Why I Participate: By Parent Partner Lindsay Fonseca

In NICHQ’s work on supporting breastfeeding across the country, healthcare professionals work closely with parents to direct and sustain improvements. A mother of three shares her story of advocacy.

November 15, 2013

Fonseca with her children: Jasper (2), Calla (4) and Mario (6).I am proud to be the mother representative for Women & Infants Hospital in Providence, RI, during its journey to become “Baby-Friendly” through NICHQ’s Best Fed Beginnings program. In this program, teams of hospital practitioners and parents are using quality improvement methods to make changes in hospital procedures to support breastfeeding. As a mother, I couldn’t be more excited about this initiative.

My three children were all born at Women & Infants: Mario (age six), Calla (four), and Jasper (two). I always knew I was going to breastfeed my children. However, even after taking a prenatal breastfeeding class, I was still not prepared to face any of the obstacles I would encounter as a breastfeeding mother.

I was determined to exclusively breastfeed my first son for the first six months of his life, and let him self-wean when he was ready. However, I initially found myself completely confused and worried about each feeding. Even though I was breastfed as a baby, I had never witnessed a mother actually breastfeed. I was ashamed to breastfeed in public and unsure about breastfeeding in front of friends and family members, always leaving the room, covering up or attempting to hide in the corner when it came time to nurse.

I was bombarded with tricky promotions from formula companies including samples, gifts and formula checks. All of these offerings made formula look fashionable, healthy and super simple. Some types of formula were claiming to manage colic, ease fussiness, reduce spit up and even let my baby sleep longer. At times, supplementing seemed like the magic trick I needed when in fact what I really needed was a support system. I was unsure of where to turn.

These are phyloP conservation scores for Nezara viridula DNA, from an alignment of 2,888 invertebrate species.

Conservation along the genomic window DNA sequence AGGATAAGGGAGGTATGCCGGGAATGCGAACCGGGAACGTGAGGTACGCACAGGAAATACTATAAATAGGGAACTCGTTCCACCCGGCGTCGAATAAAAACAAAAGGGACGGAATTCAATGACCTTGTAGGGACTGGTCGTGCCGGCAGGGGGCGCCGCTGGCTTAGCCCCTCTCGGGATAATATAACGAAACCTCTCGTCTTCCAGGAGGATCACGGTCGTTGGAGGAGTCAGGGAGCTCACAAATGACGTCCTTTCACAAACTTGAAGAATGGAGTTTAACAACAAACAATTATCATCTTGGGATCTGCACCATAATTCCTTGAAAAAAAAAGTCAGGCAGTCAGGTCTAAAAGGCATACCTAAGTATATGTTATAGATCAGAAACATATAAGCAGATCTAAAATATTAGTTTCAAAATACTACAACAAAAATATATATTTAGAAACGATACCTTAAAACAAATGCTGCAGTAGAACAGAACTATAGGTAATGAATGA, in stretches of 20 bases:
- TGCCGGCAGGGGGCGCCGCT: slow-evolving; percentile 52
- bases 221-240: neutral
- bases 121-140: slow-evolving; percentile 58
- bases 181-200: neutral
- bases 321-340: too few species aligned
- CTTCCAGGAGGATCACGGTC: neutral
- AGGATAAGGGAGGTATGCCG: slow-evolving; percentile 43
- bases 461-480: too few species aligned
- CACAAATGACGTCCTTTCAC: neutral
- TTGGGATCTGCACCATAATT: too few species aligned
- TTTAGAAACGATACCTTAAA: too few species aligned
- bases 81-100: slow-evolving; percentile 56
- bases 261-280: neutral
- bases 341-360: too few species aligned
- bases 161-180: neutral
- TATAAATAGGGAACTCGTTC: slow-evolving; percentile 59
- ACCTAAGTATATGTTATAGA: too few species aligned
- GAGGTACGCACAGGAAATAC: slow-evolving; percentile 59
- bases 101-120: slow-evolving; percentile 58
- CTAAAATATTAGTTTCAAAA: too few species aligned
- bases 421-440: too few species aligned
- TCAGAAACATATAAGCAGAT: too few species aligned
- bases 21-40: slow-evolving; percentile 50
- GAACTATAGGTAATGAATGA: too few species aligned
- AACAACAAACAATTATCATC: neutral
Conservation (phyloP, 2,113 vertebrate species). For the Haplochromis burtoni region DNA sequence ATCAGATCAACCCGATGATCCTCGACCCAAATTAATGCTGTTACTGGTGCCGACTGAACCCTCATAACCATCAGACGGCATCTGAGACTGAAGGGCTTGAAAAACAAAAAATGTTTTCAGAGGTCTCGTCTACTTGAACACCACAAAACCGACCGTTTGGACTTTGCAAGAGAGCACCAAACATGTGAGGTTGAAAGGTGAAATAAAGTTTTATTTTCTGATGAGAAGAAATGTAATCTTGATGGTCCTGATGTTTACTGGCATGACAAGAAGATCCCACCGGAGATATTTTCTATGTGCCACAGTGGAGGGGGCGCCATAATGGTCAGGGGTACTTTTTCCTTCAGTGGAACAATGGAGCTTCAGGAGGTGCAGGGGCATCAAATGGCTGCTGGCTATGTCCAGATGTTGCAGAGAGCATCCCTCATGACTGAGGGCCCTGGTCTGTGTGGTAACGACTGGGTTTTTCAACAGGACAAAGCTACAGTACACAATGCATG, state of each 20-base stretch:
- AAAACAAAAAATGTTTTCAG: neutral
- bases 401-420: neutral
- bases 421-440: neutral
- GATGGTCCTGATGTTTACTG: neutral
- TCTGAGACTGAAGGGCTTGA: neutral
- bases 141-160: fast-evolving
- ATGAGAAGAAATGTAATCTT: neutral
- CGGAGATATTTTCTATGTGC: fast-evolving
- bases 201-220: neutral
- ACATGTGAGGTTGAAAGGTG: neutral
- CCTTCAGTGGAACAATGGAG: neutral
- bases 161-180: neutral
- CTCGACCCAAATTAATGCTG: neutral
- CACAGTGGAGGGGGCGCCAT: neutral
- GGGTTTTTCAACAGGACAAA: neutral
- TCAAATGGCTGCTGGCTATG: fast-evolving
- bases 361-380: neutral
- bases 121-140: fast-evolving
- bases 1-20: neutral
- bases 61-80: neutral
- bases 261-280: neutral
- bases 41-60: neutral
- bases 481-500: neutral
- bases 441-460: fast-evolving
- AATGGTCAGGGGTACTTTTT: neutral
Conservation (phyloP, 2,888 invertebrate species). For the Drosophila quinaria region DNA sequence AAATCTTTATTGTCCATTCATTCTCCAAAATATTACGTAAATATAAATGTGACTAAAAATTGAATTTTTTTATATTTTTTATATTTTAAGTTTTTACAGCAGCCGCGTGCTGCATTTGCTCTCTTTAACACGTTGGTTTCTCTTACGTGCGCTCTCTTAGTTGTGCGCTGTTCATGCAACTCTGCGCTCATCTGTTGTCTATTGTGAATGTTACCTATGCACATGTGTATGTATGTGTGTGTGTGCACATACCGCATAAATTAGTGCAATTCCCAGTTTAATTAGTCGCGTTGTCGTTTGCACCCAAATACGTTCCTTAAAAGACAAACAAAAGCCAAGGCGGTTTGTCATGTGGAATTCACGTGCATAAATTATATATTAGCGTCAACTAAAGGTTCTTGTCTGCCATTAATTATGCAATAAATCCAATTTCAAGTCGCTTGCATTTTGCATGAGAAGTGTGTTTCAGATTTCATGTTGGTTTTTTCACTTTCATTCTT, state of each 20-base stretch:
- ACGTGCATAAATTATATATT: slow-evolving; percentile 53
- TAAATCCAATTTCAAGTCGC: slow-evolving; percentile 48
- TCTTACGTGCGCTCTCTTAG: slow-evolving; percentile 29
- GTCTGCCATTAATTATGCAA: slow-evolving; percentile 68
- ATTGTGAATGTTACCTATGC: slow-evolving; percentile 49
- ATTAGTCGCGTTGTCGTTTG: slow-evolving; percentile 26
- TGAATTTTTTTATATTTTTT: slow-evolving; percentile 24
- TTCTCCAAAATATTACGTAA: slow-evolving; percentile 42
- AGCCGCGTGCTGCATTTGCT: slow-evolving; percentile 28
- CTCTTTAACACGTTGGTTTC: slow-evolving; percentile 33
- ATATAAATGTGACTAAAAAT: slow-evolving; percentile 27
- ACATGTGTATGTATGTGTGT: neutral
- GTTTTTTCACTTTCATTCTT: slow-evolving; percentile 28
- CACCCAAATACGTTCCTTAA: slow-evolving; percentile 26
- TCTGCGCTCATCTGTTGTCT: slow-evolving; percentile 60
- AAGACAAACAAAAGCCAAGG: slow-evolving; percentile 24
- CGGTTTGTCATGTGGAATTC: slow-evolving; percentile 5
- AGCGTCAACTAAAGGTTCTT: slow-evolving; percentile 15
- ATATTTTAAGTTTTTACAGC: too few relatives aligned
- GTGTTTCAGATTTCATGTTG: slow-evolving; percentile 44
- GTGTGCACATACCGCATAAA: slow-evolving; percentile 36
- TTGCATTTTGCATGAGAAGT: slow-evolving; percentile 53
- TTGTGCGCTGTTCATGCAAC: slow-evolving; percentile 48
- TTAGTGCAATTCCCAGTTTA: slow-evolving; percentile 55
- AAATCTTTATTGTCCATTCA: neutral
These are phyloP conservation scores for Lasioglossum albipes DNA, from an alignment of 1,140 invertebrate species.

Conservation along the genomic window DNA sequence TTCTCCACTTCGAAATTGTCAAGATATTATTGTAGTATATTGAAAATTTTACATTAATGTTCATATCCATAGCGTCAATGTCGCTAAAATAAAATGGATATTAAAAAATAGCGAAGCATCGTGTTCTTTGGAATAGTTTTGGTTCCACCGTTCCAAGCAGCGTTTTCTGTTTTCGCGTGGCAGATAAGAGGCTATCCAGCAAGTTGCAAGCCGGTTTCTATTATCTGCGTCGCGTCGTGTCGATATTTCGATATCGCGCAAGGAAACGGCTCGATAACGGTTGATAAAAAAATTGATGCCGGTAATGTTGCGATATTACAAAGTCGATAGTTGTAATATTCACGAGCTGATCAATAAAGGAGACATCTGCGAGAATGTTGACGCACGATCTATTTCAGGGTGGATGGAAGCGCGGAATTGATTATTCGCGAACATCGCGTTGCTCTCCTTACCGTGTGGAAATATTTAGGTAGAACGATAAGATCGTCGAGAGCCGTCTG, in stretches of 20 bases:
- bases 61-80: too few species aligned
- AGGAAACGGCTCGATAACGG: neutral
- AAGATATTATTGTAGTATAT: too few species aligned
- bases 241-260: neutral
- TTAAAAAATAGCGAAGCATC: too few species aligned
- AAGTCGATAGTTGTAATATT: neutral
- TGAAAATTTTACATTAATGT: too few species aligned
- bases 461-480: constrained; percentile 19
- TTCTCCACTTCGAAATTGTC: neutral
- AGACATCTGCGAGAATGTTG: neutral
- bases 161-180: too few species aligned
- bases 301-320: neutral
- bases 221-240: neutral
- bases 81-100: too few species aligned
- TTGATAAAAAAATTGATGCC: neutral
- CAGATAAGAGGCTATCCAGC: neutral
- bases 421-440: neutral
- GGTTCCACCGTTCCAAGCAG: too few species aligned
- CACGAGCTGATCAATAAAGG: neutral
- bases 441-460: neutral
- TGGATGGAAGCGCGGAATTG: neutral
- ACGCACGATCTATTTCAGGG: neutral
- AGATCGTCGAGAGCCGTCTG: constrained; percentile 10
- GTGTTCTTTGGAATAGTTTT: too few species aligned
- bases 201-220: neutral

Luckily my mother and mother-in-law, who had both breastfed their children, offered nothing but praise from day one. That, along with the support of my husband, allowed me to persevere through each bump in the road. My little nursling and I quickly became quite the feeding team! I felt like I had just won a breastfeeding gold medal by the first year of his life, but at that point I was beginning to feel shameful about nursing him as a toddler, even more so because I was pregnant again. I still to this day cannot understand why there is so much shame in breastfeeding. Surely I was not alone in having these feelings; there had to be other mothers as confused as me!

This confusion and success led me to breastfeeding advocacy. I began reading information supportive of breastfeeding, engaging in conversations with other breastfeeding mothers, and chatting on breastfeeding support discussion boards to educate myself on the topic.

Over the past six years, I have developed a true passion for breastfeeding advocacy. I am always quick to lend support and gentle advice to friends who are beginning their breastfeeding journey. I’ve even made quite a few house calls!

Unfortunately, not all moms have a great family support network like me. I began to see a big gap in support for moms. Helping friends in the community was important but I wanted to make a bigger change. In spring 2012, Women & Infants Hospital offered me the opportunity to provide a mother's perspective while the hospital worked to achieve Baby-Friendly status. I was thrilled to take part in this important undertaking to support mothers even more in breastfeeding.

By participating in this group, I am able to use my past experiences to help shape the future of the hospital. I am a voice for mothers, advocating for changes that will positively affect families like mine and helping to provide all mothers and babies with the best patient-centered maternity care. Most importantly, I feel this initiative will help to normalize breastfeeding in our culture. It will help to dissolve stereotypes and debunk myths that hinder moms from successful breastfeeding. I believe Best Fed Beginnings will create more confident, empowered mothers and, as a result, healthier babies and happier families! I personally cannot wait to see the benefits to our community.

For more stories, sign up for NICHQ's monthly e-newsletter and follow NICHQ on Facebook and Twitter.